Visiting a DCN dentist can help determine underlying causes of mouth ulcers.

One of the most common oral complaints of all is the humble mouth ulcer, with up to one in five of us suffering from them.

Also known as canker sores, these uncomfortable occurrences seem to strike at the most inopportune of times, and may sometimes seriously affect our day-to-day life when they are at their fiercest. But just what are mouth ulcers, and how can they be treated?

What is a mouth ulcer?

According to the Victorian Government's Better Health Channel, a mouth ulcer is formed when the soft, delicate tissue within in our mouths - typically the lining of the cheeks, tongue or the roof of the mouth - is eroded away. Often, this will be because of accidental injury, such as biting your tongue or burning yourself with overly hot food. The injury manifests itself as a swollen, small white or red sore, which often leads to pain and discomfort.

Sometimes the occurrence of mouth ulcers is due to other underlying causes, such as a broader illness, or a compromised immune system. However, more often than not, they are simply caused by local trauma and will heal of their own accord within a week or two.

A mouth ulcer is formed when the soft, delicate tissue within in our mouths - typically the lining of the cheeks, tongue or roof of the mouths - becomes eroded away.

What causes mouth ulcers?

There are numerous causes behind mouth ulcers, which is to be expected in a condition so common. As mentioned, accidental injuries are the most likely cause of a mouth ulcer. Other causes include a sharp or misaligned tooth that constantly rubs the inner cheek that can break the delicate lining, as can burns from hot food or drinks.

It's not just injury that can cause mouth ulcers. Stress and underlying infections, such as both forms of the herpes simplex virus, oral thrush and a myriad of other infections can also be the underlying reason behind the formation of a mouth ulcer. Illnesses that negate the immune system, such as HIV or AIDS, can also lead to recurring outbreaks of canker sores. Mouth ulcers are incredibly common, so even if you suffer more frequent outbreaks, it does not mean that you are necessarily infected with a more serious condition. 

What are the symptoms of mouth ulcers?

The symptoms of mouth ulcers are pretty straightforward. There are three kinds of mouth ulcers, which are cause by a variety of factors, but they all share very similar traits. The most common type, the minor mouth ulcer, is by far and away the most common. According to Health Direct Australia, it's the kind that will have affected 80 per cent of people that have endured the oral condition.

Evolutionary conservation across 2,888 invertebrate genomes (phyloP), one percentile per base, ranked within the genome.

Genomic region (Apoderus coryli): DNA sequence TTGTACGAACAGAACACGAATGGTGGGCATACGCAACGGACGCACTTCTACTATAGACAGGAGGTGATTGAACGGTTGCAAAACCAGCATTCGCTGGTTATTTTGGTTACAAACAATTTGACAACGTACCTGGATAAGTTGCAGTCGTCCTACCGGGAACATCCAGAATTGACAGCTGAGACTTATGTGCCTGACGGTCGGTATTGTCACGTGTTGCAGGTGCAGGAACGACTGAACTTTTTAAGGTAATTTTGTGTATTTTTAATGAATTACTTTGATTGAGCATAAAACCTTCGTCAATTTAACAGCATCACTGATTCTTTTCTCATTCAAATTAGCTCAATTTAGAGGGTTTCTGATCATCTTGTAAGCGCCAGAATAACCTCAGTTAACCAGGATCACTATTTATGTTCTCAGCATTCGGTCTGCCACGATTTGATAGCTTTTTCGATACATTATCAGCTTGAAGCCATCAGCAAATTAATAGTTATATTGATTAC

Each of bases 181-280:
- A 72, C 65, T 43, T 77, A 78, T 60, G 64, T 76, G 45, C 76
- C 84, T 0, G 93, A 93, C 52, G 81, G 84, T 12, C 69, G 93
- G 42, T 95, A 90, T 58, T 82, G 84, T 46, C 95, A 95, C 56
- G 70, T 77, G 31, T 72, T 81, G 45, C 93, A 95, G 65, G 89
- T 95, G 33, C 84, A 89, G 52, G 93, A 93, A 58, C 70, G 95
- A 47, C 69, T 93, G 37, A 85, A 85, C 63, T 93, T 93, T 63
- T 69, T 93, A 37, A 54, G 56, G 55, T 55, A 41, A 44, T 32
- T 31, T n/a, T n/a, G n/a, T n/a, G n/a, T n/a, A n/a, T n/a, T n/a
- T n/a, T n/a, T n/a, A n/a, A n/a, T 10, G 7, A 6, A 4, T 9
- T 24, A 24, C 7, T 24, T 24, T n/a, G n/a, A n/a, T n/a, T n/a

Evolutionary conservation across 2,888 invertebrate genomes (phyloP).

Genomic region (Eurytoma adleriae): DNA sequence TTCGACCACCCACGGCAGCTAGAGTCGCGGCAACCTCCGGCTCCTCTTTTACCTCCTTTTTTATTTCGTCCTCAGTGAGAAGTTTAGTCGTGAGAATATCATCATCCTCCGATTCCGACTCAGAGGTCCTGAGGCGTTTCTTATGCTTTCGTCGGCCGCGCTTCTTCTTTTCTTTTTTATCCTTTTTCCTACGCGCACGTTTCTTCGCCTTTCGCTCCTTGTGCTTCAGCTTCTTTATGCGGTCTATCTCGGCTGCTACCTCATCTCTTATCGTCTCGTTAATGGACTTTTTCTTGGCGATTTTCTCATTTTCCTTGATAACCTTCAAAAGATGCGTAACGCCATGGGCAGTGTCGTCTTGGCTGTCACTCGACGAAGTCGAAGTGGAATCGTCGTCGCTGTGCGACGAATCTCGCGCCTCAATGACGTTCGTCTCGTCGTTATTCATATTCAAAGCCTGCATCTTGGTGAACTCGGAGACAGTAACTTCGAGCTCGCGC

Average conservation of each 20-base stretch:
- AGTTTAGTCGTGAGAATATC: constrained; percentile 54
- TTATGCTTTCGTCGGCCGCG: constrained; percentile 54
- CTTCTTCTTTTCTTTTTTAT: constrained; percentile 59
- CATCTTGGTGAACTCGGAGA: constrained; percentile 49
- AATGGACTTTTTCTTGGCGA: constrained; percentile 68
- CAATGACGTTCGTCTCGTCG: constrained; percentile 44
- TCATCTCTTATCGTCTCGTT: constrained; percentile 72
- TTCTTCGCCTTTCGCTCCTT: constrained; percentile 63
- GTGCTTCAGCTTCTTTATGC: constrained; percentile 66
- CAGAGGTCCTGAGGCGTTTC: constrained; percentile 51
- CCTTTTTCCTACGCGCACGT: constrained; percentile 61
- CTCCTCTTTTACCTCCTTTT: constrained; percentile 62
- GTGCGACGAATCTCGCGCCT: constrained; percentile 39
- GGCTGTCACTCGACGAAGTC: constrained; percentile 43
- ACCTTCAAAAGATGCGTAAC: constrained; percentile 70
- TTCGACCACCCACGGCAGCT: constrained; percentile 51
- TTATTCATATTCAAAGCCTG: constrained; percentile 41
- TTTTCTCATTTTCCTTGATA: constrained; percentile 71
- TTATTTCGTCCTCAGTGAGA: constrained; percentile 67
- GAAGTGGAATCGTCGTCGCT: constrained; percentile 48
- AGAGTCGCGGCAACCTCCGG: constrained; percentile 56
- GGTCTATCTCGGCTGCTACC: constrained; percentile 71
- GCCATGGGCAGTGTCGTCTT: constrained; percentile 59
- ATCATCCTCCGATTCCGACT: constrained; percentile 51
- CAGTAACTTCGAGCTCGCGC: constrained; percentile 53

The ulcer itself is a small, round sore embedded in the mouth, but it can often be indented and the same colour as the interior of the mouth itself. Around the ulcer, the skin will typically be swollen, and will be tender to the touch. This ulcer will be moderately painful, especially when touched or irritated. Sometimes, a mouth ulcer may be so painful that cleaning your teeth or eating particular foods will be difficult. This is especially apparent when eating foods replete in salt or spice, such as potato chips or curry.

Though tiny, a mouth ulcer can cause big discomfort.Though tiny, a mouth ulcer can cause big discomfort.

How can mouth ulcers be treated?

Thankfully, the vast majority of mouth ulcers are completely harmless and will fade a way after a week or two.  However, some of the more stubborn varieties may require treatment. Though mouth ulcers will heal of their own accord, this process cannot be sped up. However, their painful symptoms can often be dealt with via a range of easy-to-prepare home treatments.

First and foremost, it's imperative that you avoid foods that are likely to cause your mouth ulcer to flare up. Typically, these will be spicy or salty efforts, or ones of a sticky disposition such as chocolate. Rinsing out your mouth with warm water, a pinch of salt, will be painful upon first contact, but will dull feelings of discomfort soon afterwards. There are also numerous gels that can be used to numb your gums, making it easier to go about your daily activities.

As a last resort, stubborn ulcers can be controlled by pain-killers or anti-inflammatory drugs.

Can mouth ulcers be fully prevented?

Sadly, there is no known cure for mouth ulcers, and there is nothing to stop them from reoccurring, no matter what steps you seem to take. Thankfully, there are ways and means to stave them off, especially with regards to how often they spring up.

Alongside keeping an excellent standard of oral hygiene, you should try to keep away from foods that you know can trigger an outbreak. Relaxation may also help, as ulcers can sometimes be activated by stress. Using a soft brush to clean your teeth will be gentler on your mouth, lessening the risk of abrasion on the soft interior of your mouth.

What are the risks of untreated mouth ulcers?

Though the risks of leaving a mouth ulcer untreated is unlikely to bring you to any greater harm, if you have one that refuses to budge and won't leave after a couple of weeks, you should consult your doctor. This is because lingering mouth ulcers may be a sign of a more serious underlying cause, but there is no need to worry just yet - some mouth ulcers are simply more stubborn than others.

Who should I discuss my mouth ulcer problems with?

When it comes to all facets of your oral health, your dentist is the one who'll be able to offer you the most help. We at DCN recommend that you should try and go for a visit at least once every six months.

If an ulcer is particularly persistent, make an appointment as soon as possible. Not only will your DCN dentist be able to dole out something for your discomfort, they'll also be able to determine whether or not you'll need to visit a doctor with regards to an underlying condition.